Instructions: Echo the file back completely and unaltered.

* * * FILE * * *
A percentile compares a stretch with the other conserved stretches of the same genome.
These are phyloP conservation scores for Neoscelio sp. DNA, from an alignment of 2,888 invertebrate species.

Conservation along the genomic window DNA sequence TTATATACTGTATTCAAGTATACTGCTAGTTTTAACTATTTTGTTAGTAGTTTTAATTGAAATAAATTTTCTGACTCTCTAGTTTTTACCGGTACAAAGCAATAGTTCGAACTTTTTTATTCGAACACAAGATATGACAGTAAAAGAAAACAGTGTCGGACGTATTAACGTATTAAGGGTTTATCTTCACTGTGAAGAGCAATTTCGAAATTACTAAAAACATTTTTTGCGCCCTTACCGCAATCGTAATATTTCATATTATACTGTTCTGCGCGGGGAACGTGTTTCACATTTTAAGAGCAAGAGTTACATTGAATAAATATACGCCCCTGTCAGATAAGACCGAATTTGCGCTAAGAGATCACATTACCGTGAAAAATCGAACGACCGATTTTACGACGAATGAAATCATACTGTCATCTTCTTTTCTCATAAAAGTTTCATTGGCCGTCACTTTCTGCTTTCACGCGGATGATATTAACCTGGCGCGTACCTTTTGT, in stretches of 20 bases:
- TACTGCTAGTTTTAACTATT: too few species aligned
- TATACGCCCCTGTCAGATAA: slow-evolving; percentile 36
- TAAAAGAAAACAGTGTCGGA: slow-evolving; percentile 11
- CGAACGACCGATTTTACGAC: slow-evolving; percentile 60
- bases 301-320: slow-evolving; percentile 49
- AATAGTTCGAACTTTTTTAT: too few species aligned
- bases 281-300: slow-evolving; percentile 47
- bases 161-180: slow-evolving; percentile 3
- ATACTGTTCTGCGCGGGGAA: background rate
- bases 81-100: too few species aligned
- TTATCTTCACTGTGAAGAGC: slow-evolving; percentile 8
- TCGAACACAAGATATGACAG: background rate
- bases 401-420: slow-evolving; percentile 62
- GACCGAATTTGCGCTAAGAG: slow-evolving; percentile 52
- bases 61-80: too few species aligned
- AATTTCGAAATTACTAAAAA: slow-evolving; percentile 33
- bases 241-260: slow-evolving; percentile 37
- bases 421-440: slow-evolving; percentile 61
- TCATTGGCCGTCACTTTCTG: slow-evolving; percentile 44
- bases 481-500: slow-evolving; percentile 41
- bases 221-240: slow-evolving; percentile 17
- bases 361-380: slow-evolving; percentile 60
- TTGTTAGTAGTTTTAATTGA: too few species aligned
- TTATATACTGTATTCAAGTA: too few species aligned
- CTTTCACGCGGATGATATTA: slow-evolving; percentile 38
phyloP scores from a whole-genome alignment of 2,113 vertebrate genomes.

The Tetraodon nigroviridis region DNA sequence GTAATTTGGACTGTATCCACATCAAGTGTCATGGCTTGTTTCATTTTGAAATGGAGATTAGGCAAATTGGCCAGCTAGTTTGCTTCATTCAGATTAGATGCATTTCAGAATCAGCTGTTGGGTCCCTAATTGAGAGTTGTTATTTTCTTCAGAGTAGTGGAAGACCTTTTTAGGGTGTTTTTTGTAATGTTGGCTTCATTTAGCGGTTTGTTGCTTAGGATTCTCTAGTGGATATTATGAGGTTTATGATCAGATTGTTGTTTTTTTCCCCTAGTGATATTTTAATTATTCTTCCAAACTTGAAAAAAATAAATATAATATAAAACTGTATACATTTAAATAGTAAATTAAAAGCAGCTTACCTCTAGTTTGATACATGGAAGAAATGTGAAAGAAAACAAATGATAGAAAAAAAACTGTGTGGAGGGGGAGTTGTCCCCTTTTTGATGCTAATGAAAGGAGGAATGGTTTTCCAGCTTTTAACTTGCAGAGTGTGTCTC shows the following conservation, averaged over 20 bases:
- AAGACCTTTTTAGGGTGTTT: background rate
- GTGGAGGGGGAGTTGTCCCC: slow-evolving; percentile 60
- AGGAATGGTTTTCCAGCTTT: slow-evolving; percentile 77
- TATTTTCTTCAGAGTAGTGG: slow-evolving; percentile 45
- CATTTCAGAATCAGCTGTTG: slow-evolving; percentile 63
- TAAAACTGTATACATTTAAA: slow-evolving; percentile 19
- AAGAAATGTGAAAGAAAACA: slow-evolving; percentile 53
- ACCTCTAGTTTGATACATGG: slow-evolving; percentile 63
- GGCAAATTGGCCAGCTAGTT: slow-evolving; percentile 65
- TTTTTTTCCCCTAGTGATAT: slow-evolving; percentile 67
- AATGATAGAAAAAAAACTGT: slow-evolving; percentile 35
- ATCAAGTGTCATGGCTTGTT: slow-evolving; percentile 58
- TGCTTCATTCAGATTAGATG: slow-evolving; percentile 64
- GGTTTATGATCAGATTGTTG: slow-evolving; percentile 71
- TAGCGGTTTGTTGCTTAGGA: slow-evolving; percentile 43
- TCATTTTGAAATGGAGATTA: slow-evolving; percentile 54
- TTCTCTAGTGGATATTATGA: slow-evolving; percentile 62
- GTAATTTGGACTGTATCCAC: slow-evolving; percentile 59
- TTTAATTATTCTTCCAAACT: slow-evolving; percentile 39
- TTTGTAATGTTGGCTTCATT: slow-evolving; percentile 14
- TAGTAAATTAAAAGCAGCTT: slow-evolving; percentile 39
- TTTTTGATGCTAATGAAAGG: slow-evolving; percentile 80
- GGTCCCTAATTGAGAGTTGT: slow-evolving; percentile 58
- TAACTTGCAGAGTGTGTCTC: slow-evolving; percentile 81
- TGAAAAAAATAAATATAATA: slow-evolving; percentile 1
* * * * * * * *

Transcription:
A percentile compares a stretch with the other conserved stretches of the same genome.
These are phyloP conservation scores for Neoscelio sp. DNA, from an alignment of 2,888 invertebrate species.

Conservation along the genomic window DNA sequence TTATATACTGTATTCAAGTATACTGCTAGTTTTAACTATTTTGTTAGTAGTTTTAATTGAAATAAATTTTCTGACTCTCTAGTTTTTACCGGTACAAAGCAATAGTTCGAACTTTTTTATTCGAACACAAGATATGACAGTAAAAGAAAACAGTGTCGGACGTATTAACGTATTAAGGGTTTATCTTCACTGTGAAGAGCAATTTCGAAATTACTAAAAACATTTTTTGCGCCCTTACCGCAATCGTAATATTTCATATTATACTGTTCTGCGCGGGGAACGTGTTTCACATTTTAAGAGCAAGAGTTACATTGAATAAATATACGCCCCTGTCAGATAAGACCGAATTTGCGCTAAGAGATCACATTACCGTGAAAAATCGAACGACCGATTTTACGACGAATGAAATCATACTGTCATCTTCTTTTCTCATAAAAGTTTCATTGGCCGTCACTTTCTGCTTTCACGCGGATGATATTAACCTGGCGCGTACCTTTTGT, in stretches of 20 bases:
- TACTGCTAGTTTTAACTATT: too few species aligned
- TATACGCCCCTGTCAGATAA: slow-evolving; percentile 36
- TAAAAGAAAACAGTGTCGGA: slow-evolving; percentile 11
- CGAACGACCGATTTTACGAC: slow-evolving; percentile 60
- bases 301-320: slow-evolving; percentile 49
- AATAGTTCGAACTTTTTTAT: too few species aligned
- bases 281-300: slow-evolving; percentile 47
- bases 161-180: slow-evolving; percentile 3
- ATACTGTTCTGCGCGGGGAA: background rate
- bases 81-100: too few species aligned
- TTATCTTCACTGTGAAGAGC: slow-evolving; percentile 8
- TCGAACACAAGATATGACAG: background rate
- bases 401-420: slow-evolving; percentile 62
- GACCGAATTTGCGCTAAGAG: slow-evolving; percentile 52
- bases 61-80: too few species aligned
- AATTTCGAAATTACTAAAAA: slow-evolving; percentile 33
- bases 241-260: slow-evolving; percentile 37
- bases 421-440: slow-evolving; percentile 61
- TCATTGGCCGTCACTTTCTG: slow-evolving; percentile 44
- bases 481-500: slow-evolving; percentile 41
- bases 221-240: slow-evolving; percentile 17
- bases 361-380: slow-evolving; percentile 60
- TTGTTAGTAGTTTTAATTGA: too few species aligned
- TTATATACTGTATTCAAGTA: too few species aligned
- CTTTCACGCGGATGATATTA: slow-evolving; percentile 38
phyloP scores from a whole-genome alignment of 2,113 vertebrate genomes.

The Tetraodon nigroviridis region DNA sequence GTAATTTGGACTGTATCCACATCAAGTGTCATGGCTTGTTTCATTTTGAAATGGAGATTAGGCAAATTGGCCAGCTAGTTTGCTTCATTCAGATTAGATGCATTTCAGAATCAGCTGTTGGGTCCCTAATTGAGAGTTGTTATTTTCTTCAGAGTAGTGGAAGACCTTTTTAGGGTGTTTTTTGTAATGTTGGCTTCATTTAGCGGTTTGTTGCTTAGGATTCTCTAGTGGATATTATGAGGTTTATGATCAGATTGTTGTTTTTTTCCCCTAGTGATATTTTAATTATTCTTCCAAACTTGAAAAAAATAAATATAATATAAAACTGTATACATTTAAATAGTAAATTAAAAGCAGCTTACCTCTAGTTTGATACATGGAAGAAATGTGAAAGAAAACAAATGATAGAAAAAAAACTGTGTGGAGGGGGAGTTGTCCCCTTTTTGATGCTAATGAAAGGAGGAATGGTTTTCCAGCTTTTAACTTGCAGAGTGTGTCTC shows the following conservation, averaged over 20 bases:
- AAGACCTTTTTAGGGTGTTT: background rate
- GTGGAGGGGGAGTTGTCCCC: slow-evolving; percentile 60
- AGGAATGGTTTTCCAGCTTT: slow-evolving; percentile 77
- TATTTTCTTCAGAGTAGTGG: slow-evolving; percentile 45
- CATTTCAGAATCAGCTGTTG: slow-evolving; percentile 63
- TAAAACTGTATACATTTAAA: slow-evolving; percentile 19
- AAGAAATGTGAAAGAAAACA: slow-evolving; percentile 53
- ACCTCTAGTTTGATACATGG: slow-evolving; percentile 63
- GGCAAATTGGCCAGCTAGTT: slow-evolving; percentile 65
- TTTTTTTCCCCTAGTGATAT: slow-evolving; percentile 67
- AATGATAGAAAAAAAACTGT: slow-evolving; percentile 35
- ATCAAGTGTCATGGCTTGTT: slow-evolving; percentile 58
- TGCTTCATTCAGATTAGATG: slow-evolving; percentile 64
- GGTTTATGATCAGATTGTTG: slow-evolving; percentile 71
- TAGCGGTTTGTTGCTTAGGA: slow-evolving; percentile 43
- TCATTTTGAAATGGAGATTA: slow-evolving; percentile 54
- TTCTCTAGTGGATATTATGA: slow-evolving; percentile 62
- GTAATTTGGACTGTATCCAC: slow-evolving; percentile 59
- TTTAATTATTCTTCCAAACT: slow-evolving; percentile 39
- TTTGTAATGTTGGCTTCATT: slow-evolving; percentile 14
- TAGTAAATTAAAAGCAGCTT: slow-evolving; percentile 39
- TTTTTGATGCTAATGAAAGG: slow-evolving; percentile 80
- GGTCCCTAATTGAGAGTTGT: slow-evolving; percentile 58
- TAACTTGCAGAGTGTGTCTC: slow-evolving; percentile 81
- TGAAAAAAATAAATATAATA: slow-evolving; percentile 1